Caring for Infants makes the case for DevOps! Huh?
I would argue yes! I know this is a bit of a stretch but bear with me for a bit. As a parent you quickly realize that your children, coming from the same gene pool are quite different. Even though they may be the same gender, they still have different responses to the same stimuli. Many of us choose to, or by circumstances, are required to go back to our work after having a child. In such cases you may have to leave your child in the care of another person, a grandmother, your sister, a nurse or someone else that you can trust to take care of your child. Consider the simple example – the child’s grandmother might be good at taking care of young children but she will struggle at times to console the infant when he/she cries. It will not be clear immediately to the caregiver whether the child is hungry, needs a diaper change, someone needs to walk the child, sing to it, show lights and moving objects – you name it. With time the caregiver learns what the child responds to and how to best soothe a child. Keep in mind the caregiver may have experience with other children, but that does not mean 100% of that experience smoothly transitions to this infant. Hence Ops teams do have good amount of experience handling various products, but since they are not the folks who built the product in the first place they will have to bang their heads against a wall and learn the idiosyncrasies of the product. DevOps is a good thing – it makes sense to have people straddle both sides of the divide – albeit with some amount of good judgment. Too many times DevOps teams are stretched thin to the point of breaking.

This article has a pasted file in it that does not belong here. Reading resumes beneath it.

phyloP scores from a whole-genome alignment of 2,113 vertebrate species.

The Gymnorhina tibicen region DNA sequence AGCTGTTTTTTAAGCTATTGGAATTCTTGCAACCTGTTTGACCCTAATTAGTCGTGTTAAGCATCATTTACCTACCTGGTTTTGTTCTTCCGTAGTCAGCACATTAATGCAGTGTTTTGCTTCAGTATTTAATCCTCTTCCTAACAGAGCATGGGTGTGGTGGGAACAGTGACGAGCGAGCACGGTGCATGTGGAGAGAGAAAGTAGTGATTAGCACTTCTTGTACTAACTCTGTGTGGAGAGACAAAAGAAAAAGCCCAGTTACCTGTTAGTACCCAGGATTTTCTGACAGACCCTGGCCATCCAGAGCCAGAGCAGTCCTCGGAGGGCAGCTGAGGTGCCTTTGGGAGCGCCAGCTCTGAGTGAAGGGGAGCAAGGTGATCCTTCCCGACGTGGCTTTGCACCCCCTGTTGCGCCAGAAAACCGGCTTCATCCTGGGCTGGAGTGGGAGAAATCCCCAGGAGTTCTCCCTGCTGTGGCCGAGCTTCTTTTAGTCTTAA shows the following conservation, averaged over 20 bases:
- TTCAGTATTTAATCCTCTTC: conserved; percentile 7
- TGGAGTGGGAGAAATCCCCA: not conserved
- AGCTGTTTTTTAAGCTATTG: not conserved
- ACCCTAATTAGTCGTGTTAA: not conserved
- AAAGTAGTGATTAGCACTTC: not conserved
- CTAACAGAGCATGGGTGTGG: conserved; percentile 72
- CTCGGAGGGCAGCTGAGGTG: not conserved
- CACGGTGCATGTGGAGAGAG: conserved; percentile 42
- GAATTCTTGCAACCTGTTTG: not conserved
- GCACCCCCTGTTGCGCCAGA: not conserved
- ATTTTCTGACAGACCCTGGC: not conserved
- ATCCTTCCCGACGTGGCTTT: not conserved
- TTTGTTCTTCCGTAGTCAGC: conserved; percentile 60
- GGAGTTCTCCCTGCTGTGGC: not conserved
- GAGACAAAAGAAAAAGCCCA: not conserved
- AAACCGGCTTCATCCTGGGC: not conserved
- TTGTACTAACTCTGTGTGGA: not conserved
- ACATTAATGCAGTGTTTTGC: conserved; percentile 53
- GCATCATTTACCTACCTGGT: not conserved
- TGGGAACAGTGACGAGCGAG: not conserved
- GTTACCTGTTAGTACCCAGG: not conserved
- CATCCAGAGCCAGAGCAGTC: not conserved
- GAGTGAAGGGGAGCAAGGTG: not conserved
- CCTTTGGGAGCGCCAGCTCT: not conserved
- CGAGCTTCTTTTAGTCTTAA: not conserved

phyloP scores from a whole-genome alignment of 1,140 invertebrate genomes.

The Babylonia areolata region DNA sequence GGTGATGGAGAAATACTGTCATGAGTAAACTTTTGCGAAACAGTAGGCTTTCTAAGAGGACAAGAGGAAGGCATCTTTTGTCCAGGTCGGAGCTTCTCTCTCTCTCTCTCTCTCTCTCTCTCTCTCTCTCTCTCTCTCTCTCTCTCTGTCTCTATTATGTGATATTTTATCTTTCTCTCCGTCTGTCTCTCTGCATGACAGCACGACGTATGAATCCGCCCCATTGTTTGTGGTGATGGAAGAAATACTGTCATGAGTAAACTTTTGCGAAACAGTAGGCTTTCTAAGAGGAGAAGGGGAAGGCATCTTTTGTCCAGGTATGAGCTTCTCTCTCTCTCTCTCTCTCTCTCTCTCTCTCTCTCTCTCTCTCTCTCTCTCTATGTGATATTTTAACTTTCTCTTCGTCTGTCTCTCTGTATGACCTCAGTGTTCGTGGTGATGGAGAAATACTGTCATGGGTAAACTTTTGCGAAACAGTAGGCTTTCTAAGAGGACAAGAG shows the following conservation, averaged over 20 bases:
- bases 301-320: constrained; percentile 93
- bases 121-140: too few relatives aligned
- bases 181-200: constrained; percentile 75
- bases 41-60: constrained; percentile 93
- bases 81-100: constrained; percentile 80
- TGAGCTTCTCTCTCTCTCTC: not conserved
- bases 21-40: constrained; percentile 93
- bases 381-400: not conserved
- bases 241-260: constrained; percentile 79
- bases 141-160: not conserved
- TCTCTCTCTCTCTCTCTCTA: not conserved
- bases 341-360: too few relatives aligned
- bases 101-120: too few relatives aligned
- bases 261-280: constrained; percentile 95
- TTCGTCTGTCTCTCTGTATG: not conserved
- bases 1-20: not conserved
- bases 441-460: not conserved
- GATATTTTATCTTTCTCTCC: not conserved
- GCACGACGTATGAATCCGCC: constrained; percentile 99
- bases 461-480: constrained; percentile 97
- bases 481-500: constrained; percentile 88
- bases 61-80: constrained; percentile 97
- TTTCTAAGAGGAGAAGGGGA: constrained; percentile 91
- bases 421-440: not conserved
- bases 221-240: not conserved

Automation Automation Automation – The DevOps way